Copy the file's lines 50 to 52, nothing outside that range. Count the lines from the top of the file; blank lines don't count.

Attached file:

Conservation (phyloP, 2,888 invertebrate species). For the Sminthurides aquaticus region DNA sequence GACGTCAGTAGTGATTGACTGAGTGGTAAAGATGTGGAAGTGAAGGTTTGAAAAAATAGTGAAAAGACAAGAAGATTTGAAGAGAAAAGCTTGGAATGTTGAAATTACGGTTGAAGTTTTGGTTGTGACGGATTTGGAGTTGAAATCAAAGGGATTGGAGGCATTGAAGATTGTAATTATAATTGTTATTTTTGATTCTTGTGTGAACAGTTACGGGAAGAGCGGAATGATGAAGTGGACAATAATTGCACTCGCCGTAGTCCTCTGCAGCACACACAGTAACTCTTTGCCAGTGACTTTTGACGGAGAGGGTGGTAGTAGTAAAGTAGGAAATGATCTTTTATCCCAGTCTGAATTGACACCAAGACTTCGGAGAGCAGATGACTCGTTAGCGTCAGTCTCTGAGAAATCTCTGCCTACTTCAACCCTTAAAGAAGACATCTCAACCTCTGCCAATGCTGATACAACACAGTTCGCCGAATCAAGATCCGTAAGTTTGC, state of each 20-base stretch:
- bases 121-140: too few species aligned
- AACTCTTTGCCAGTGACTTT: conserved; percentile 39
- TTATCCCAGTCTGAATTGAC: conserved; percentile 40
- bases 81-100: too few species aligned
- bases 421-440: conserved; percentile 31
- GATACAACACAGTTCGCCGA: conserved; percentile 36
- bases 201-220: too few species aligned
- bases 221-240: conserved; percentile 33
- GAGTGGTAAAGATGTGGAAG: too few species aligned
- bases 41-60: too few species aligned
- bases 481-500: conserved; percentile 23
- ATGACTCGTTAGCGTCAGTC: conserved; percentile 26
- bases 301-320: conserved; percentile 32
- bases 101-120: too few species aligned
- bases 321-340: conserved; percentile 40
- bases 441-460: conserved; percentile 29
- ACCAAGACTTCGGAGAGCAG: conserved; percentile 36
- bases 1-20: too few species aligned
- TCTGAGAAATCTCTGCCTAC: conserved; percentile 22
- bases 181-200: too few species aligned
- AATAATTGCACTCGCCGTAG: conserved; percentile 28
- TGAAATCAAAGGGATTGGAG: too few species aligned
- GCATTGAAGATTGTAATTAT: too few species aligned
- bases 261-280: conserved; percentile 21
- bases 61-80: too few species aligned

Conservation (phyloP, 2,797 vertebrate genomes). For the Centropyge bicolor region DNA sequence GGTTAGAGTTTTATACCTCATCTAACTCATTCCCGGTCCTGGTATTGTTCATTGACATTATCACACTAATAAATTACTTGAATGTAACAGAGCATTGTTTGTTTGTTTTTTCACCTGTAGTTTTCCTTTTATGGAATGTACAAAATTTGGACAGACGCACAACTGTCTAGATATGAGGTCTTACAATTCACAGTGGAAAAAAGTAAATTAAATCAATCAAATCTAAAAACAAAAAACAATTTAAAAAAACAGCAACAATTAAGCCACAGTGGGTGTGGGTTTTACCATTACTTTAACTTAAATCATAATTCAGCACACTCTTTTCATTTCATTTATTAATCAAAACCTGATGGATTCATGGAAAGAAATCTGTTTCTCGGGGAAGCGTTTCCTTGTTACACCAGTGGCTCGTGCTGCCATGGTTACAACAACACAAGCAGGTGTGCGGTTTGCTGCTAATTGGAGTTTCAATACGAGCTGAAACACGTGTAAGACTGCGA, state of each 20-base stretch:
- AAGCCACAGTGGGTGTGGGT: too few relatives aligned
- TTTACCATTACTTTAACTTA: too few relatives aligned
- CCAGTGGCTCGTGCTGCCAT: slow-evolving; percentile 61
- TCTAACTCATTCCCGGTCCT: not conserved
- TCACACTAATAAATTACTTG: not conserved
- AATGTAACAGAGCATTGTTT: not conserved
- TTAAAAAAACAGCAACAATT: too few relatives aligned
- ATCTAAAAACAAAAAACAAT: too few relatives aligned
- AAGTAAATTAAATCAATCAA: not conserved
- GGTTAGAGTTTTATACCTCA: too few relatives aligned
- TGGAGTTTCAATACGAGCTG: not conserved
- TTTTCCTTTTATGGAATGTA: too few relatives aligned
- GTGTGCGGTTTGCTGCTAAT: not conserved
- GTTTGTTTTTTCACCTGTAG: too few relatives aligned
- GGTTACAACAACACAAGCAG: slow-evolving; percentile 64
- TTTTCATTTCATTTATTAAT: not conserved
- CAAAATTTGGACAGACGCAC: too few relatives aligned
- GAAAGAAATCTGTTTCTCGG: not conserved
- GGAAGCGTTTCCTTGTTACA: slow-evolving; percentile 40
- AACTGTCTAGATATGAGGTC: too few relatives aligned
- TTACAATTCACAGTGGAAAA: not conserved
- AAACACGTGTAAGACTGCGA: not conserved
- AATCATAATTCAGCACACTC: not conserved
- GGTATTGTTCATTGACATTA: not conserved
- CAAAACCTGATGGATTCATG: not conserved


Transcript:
- AATCATAATTCAGCACACTC: not conserved
- GGTATTGTTCATTGACATTA: not conserved
- CAAAACCTGATGGATTCATG: not conserved